Other ski areas are following suit, taking extra actions to improve wages, working conditions, communication, and even to help foster solutions to challenges like local housing shortages, limited daycare space, and more—issues coming to a head in resort towns in the aftermath of the pandemic. 

Vail Resorts, owner of CBMR, last year alone invested $175 million in its employees in the form of increased wages, expanded benefits, and support for affordable housing projects. Though, ultimately, it didn’t sway the May vote, Crested Butte vice president and GM Tara Schoedinger implied that the investment was the result of a direct relationship with employees—“a better route than unionization.”

The trend is prevalent enough among ski resorts that in May, the National Ski Areas Association (NSAA) held an education session titled “Unions and the Rapidly Evolving Labor Landscape” moderated by Dave Byrd, the association’s director of risk and regulatory affairs. 

Byrd says some of the conversation focused on investing more in the employee, as seen with the efforts at Vail Resorts and Purgatory. “That makes a lot of sense for a variety of reasons,” says Byrd. “Employee safety, mental health, engagement, and giving them a seat at the table—my recommendation is that resorts make that part of their story, because that’s the landscape we’re in right now.”

Wages going up. Resorts are trying, and there has been significant wage growth in the ski industry—especially in key positions—over the last five years. According to NSAA’s 2022-23 Annual Wage & Salary Survey, which represents 161 resorts, overall wage growth across all ski resort jobs is up 18 percent over last year, compared to a roughly 5 percent growth in overall wages across all U.S. industries. 

Furthermore, over the past five years, the survey shows a 51 percent growth in wages for entry-level ski patrol jobs (up 20 percent since 2022) and a 36 percent growth for experienced patrollers (up 18 percent from 2022). Lift mechanic jobs fare similarly—wages for lift mechanics are up 41 percent over five years (up 13 percent from 2022) and 34 percent for experienced mechanics (up 11 percent from 2022).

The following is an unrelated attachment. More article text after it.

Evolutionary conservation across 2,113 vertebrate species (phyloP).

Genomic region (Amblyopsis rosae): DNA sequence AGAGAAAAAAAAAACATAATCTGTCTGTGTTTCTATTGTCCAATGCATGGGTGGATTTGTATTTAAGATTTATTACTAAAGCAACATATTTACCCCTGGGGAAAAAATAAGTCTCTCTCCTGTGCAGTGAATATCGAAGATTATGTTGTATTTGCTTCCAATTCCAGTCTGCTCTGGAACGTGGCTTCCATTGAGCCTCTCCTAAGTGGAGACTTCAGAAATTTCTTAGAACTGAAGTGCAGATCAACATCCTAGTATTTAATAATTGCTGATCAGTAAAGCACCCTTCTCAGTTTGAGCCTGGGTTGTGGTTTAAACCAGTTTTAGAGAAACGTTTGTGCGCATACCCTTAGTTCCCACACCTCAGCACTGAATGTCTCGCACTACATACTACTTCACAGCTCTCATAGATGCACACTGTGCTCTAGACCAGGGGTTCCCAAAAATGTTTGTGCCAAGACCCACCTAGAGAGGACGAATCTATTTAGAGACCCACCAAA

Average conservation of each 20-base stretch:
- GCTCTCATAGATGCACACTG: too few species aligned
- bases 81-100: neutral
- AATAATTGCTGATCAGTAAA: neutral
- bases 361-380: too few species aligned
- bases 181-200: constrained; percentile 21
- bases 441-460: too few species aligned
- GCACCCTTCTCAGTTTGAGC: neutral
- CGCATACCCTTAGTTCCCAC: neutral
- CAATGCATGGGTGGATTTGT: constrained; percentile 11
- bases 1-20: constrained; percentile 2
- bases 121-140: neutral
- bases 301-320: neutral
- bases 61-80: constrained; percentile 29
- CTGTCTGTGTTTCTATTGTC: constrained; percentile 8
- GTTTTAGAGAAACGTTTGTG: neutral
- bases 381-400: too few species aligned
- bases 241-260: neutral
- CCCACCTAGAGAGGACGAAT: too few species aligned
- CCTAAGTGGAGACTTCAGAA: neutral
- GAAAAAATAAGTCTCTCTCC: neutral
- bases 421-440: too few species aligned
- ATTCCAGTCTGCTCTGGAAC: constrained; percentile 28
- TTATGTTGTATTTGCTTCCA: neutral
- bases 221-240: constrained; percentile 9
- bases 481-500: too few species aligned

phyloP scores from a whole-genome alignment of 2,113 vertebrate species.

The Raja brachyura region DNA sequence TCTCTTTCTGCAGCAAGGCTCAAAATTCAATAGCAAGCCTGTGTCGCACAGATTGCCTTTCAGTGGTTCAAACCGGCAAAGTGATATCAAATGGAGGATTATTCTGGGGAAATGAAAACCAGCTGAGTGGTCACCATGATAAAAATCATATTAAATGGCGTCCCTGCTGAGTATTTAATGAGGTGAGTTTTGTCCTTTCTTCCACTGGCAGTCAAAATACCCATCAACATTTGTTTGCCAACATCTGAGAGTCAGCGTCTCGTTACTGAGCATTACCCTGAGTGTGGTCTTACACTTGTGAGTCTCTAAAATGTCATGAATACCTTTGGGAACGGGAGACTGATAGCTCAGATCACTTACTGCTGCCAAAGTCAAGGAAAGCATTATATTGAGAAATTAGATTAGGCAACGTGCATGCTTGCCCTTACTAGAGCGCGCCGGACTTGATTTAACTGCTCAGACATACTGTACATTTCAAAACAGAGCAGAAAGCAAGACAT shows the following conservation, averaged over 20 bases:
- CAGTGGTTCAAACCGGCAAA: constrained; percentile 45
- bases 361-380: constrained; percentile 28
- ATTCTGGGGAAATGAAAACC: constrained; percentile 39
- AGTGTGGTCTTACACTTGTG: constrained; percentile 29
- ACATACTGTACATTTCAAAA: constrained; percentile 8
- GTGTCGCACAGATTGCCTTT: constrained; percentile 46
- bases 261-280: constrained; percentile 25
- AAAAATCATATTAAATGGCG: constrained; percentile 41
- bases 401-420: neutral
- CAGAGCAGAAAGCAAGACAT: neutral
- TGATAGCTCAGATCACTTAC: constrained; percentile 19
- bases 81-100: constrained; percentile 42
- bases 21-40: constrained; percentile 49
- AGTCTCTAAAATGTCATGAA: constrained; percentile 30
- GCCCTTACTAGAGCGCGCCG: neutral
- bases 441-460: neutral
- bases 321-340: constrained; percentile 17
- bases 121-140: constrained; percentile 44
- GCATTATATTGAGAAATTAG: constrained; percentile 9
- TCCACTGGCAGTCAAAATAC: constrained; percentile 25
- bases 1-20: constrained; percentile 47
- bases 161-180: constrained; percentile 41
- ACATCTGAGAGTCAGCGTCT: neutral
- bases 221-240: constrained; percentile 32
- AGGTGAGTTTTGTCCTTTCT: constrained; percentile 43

Of course, presumably, notable wage bumps for ski patrol and other staff at bigger players like Vail Resorts are averaged into these numbers.

Union POV

Even so, resort workers say unions give them the negotiating power they need. Employees voting to unionize share common concerns and are looking for solutions to the housing squeeze and cost-of-living increases in their towns. 

“I’m of the personal viewpoint that anyone can empower themselves with a union,” says Ryan Dineen, an 11-year patroller and president of the Breckenridge Professional Ski Patrol union.

Covid, says Dineen, did a lot to highlight disparities in mountain communities. “It took stress fractures in our industry and broke them,” he says. “Many employees don’t have the stability of year-round employment, so we’re always, in a way, subsidizing our work in one industry by working in a different one. There is fear that’s generated with this, and that fear and precarity are an unfortunate part of the outdoor industry that we’re looking to kind of insulate ourselves [from] as much as possible.”

Contract improvements. Kate Lips is the newly elected president of the Park City Professional Ski Patrol Association that formed in 2015 with Vail Resorts’ acquisition of The Canyons and Park City. The 200-member union renegotiated its contract in 2022 after 18 months and 50 bargaining sessions with Vail Resorts.

Lips says with the new contract, the average patroller wage increased almost 25 percent, incentives are in place for patrollers with higher level training and skill sets, and they received significant increases in their gear allowance.